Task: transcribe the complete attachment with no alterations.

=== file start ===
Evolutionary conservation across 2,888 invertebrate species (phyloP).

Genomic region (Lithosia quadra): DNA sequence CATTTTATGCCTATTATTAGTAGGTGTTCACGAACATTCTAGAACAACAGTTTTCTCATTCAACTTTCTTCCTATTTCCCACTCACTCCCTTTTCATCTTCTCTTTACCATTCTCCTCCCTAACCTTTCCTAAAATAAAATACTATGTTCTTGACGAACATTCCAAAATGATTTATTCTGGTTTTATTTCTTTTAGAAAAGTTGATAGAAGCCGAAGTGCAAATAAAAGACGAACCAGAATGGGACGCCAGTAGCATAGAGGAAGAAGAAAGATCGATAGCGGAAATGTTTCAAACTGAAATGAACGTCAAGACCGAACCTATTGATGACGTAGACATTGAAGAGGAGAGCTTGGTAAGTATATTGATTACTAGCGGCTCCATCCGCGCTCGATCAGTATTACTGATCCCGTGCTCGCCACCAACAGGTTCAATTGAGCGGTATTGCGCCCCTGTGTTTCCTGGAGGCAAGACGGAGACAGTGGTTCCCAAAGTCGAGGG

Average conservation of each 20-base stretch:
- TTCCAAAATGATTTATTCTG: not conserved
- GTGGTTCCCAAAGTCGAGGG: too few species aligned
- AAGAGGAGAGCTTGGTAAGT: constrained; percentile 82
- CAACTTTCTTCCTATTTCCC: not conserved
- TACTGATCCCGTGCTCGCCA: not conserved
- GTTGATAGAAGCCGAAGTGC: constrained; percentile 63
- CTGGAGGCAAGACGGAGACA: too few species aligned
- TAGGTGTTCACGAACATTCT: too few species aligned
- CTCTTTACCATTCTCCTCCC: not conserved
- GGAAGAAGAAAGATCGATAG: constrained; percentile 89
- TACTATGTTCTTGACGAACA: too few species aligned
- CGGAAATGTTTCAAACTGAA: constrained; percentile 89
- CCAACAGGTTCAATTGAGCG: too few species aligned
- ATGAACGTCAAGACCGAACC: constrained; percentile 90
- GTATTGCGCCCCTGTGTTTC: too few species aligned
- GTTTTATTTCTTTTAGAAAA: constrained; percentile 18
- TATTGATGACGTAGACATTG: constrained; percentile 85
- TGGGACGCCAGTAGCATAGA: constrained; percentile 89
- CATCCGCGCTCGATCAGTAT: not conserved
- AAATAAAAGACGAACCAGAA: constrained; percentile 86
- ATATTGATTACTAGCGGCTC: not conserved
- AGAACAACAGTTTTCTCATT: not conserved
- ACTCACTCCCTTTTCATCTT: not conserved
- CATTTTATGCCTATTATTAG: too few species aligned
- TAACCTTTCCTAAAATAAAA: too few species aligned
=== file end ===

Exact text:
Evolutionary conservation across 2,888 invertebrate species (phyloP).

Genomic region (Lithosia quadra): DNA sequence CATTTTATGCCTATTATTAGTAGGTGTTCACGAACATTCTAGAACAACAGTTTTCTCATTCAACTTTCTTCCTATTTCCCACTCACTCCCTTTTCATCTTCTCTTTACCATTCTCCTCCCTAACCTTTCCTAAAATAAAATACTATGTTCTTGACGAACATTCCAAAATGATTTATTCTGGTTTTATTTCTTTTAGAAAAGTTGATAGAAGCCGAAGTGCAAATAAAAGACGAACCAGAATGGGACGCCAGTAGCATAGAGGAAGAAGAAAGATCGATAGCGGAAATGTTTCAAACTGAAATGAACGTCAAGACCGAACCTATTGATGACGTAGACATTGAAGAGGAGAGCTTGGTAAGTATATTGATTACTAGCGGCTCCATCCGCGCTCGATCAGTATTACTGATCCCGTGCTCGCCACCAACAGGTTCAATTGAGCGGTATTGCGCCCCTGTGTTTCCTGGAGGCAAGACGGAGACAGTGGTTCCCAAAGTCGAGGG

Average conservation of each 20-base stretch:
- TTCCAAAATGATTTATTCTG: not conserved
- GTGGTTCCCAAAGTCGAGGG: too few species aligned
- AAGAGGAGAGCTTGGTAAGT: constrained; percentile 82
- CAACTTTCTTCCTATTTCCC: not conserved
- TACTGATCCCGTGCTCGCCA: not conserved
- GTTGATAGAAGCCGAAGTGC: constrained; percentile 63
- CTGGAGGCAAGACGGAGACA: too few species aligned
- TAGGTGTTCACGAACATTCT: too few species aligned
- CTCTTTACCATTCTCCTCCC: not conserved
- GGAAGAAGAAAGATCGATAG: constrained; percentile 89
- TACTATGTTCTTGACGAACA: too few species aligned
- CGGAAATGTTTCAAACTGAA: constrained; percentile 89
- CCAACAGGTTCAATTGAGCG: too few species aligned
- ATGAACGTCAAGACCGAACC: constrained; percentile 90
- GTATTGCGCCCCTGTGTTTC: too few species aligned
- GTTTTATTTCTTTTAGAAAA: constrained; percentile 18
- TATTGATGACGTAGACATTG: constrained; percentile 85
- TGGGACGCCAGTAGCATAGA: constrained; percentile 89
- CATCCGCGCTCGATCAGTAT: not conserved
- AAATAAAAGACGAACCAGAA: constrained; percentile 86
- ATATTGATTACTAGCGGCTC: not conserved
- AGAACAACAGTTTTCTCATT: not conserved
- ACTCACTCCCTTTTCATCTT: not conserved
- CATTTTATGCCTATTATTAG: too few species aligned
- TAACCTTTCCTAAAATAAAA: too few species aligned